Horns that quack like a duck

Living on a crossroads in a busy suburb, we hear drivers honking their horns regularly. We even call it “the daily honk”. But what if, instead of the grating klaxon, we heard the quacking of a duck?

Researchers in Seoul, South Korea, were looking for a sound that would be less irritating to passers by. They used the regular klaxon as a starting point and modified it by using a power controller. Next, they tested the sounds on 100 willing volunteers, who rated them on a 5-point scale.

The conclusion? Quacks are less startling and could improve road safety by being less distracting to drivers.

Less distracting

The idea that quacking horns would be less distracting is ironic, considering horns are designed to distract.

As one noise consultant said, the noise should trigger a sense of alarm and draw your attention. We hear not just the noise, but the intention behind it, and respond to the intention rather than just the noise itself.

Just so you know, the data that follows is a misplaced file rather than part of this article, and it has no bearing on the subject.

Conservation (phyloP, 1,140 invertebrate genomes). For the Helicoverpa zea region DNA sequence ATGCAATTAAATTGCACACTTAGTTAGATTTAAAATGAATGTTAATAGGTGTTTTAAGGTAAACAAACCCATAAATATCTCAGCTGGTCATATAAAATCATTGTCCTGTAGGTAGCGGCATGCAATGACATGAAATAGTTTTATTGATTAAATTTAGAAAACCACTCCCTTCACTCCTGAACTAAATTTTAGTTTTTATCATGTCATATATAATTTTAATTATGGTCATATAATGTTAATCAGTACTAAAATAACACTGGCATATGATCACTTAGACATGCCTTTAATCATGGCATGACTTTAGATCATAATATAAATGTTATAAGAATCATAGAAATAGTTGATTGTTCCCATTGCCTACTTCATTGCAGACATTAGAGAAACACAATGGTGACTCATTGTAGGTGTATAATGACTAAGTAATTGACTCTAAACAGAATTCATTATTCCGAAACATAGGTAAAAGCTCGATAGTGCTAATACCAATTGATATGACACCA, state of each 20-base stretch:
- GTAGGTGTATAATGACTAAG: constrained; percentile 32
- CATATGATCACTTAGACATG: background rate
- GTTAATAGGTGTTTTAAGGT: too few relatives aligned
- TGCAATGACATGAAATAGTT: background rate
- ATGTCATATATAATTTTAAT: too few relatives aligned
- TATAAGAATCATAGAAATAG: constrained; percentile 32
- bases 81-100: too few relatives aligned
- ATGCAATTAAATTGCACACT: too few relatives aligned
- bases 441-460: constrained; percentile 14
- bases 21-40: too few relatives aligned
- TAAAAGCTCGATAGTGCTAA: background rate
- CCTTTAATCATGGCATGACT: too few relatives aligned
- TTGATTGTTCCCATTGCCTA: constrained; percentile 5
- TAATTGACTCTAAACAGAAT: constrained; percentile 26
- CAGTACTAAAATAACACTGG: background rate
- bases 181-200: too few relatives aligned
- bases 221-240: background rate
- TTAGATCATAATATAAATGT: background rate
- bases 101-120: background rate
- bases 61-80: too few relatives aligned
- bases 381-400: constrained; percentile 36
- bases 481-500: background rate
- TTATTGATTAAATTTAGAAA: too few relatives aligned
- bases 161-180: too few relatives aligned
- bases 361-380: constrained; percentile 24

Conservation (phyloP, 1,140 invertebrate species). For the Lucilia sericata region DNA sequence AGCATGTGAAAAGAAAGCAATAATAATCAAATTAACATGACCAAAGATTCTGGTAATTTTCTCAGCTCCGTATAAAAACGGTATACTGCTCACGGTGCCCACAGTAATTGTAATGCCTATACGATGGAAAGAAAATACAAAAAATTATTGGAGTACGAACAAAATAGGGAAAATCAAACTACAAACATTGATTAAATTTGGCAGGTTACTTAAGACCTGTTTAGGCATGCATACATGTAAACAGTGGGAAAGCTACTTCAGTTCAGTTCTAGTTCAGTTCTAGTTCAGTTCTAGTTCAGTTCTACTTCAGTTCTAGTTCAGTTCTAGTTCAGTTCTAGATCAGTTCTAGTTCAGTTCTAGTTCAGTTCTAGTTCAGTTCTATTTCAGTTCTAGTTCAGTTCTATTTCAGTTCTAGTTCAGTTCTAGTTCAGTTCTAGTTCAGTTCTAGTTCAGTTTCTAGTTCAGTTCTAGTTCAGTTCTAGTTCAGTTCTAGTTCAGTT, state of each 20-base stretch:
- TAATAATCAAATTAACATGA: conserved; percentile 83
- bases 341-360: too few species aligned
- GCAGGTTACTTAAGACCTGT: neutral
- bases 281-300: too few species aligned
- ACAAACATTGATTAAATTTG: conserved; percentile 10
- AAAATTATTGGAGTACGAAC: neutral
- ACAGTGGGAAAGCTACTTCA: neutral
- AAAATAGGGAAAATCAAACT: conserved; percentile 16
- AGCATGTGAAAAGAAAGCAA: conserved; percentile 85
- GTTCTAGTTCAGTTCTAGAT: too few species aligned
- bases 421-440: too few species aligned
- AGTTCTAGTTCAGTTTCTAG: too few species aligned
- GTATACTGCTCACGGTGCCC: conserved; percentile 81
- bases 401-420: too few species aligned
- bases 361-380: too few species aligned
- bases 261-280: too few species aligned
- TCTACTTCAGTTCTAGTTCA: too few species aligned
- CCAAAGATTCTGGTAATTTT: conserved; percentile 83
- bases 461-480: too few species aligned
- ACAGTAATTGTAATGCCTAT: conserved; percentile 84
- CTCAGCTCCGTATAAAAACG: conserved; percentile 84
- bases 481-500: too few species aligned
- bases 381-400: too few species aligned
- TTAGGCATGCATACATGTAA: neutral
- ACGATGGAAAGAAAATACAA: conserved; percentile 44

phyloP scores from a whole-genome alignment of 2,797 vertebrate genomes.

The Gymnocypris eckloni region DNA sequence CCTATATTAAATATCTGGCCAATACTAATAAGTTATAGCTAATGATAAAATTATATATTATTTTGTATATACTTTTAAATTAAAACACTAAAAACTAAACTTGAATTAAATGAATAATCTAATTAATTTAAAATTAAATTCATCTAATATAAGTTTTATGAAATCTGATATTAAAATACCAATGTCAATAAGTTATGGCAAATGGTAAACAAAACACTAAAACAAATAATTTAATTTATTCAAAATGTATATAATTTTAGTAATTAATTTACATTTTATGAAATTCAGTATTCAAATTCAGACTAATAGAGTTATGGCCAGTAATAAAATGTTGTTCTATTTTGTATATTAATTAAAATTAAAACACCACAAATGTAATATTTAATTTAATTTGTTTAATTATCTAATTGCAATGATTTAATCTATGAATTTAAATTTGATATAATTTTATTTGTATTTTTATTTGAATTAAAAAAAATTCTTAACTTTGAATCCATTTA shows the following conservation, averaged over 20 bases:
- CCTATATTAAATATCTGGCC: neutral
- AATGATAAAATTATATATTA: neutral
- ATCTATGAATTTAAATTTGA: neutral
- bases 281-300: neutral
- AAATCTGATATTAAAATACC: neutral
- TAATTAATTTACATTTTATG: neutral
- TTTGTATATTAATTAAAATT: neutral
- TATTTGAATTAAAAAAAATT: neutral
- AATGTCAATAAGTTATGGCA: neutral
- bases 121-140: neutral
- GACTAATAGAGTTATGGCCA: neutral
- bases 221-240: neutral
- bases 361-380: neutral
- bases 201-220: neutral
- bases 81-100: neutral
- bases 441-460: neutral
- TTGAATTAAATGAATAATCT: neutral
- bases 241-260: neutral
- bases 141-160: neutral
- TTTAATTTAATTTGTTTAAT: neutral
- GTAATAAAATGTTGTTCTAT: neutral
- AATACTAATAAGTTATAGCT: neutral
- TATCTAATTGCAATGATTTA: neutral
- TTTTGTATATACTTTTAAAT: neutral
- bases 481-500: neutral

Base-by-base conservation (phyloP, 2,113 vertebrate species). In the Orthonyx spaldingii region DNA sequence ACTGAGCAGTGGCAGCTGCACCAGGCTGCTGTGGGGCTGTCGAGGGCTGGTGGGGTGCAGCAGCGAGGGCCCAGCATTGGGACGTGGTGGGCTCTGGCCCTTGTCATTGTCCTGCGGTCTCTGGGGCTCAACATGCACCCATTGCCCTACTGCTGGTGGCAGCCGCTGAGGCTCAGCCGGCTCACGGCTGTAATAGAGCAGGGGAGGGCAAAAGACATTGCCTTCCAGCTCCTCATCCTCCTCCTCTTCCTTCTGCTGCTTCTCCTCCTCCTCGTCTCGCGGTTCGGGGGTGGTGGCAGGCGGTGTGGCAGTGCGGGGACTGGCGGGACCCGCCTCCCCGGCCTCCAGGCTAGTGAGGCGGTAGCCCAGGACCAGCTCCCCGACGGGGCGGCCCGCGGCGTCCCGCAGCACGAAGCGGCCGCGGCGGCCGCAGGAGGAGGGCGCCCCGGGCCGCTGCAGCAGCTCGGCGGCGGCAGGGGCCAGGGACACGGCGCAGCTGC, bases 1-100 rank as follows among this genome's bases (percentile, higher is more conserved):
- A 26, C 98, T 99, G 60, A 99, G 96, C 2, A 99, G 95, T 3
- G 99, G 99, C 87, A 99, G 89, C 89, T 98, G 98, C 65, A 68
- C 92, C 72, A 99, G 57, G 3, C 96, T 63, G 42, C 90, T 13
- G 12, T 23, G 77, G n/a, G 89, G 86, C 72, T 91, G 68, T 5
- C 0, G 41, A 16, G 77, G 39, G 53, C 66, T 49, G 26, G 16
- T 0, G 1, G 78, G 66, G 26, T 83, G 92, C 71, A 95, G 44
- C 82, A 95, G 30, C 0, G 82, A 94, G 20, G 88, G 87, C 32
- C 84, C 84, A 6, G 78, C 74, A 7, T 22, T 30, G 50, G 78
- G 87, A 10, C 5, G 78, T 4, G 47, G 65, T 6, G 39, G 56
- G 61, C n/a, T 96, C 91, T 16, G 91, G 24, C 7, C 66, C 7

Wrong use

The problem, then, is not the noise itself but the intention of the driver who honks. By far the majority of honking going on has nothing to do with real danger. So why do people keep honking? To:

• Let you know you’ve been an idiot
• Show everyone around you’ve been an idiot
• Let out their anger at other things, like traffic jams.

It is almost never an emergency.

Road Rules

Even so, the Road Rules say you must not use the horn (or any other warning device) unless:

• You need to warn other road users your vehicle is approaching
• You need to warn animals to get off the road
• The horn is part of an anti-theft or alcohol interlock device fitted to your vehicle.

While it probably will not be adopted, we think a quacking duck noise might remind drivers to lighten up a bit. Happier drivers must surely contribute to road safety just as effectively as a quacking klaxon.

What noise would you like to hear?

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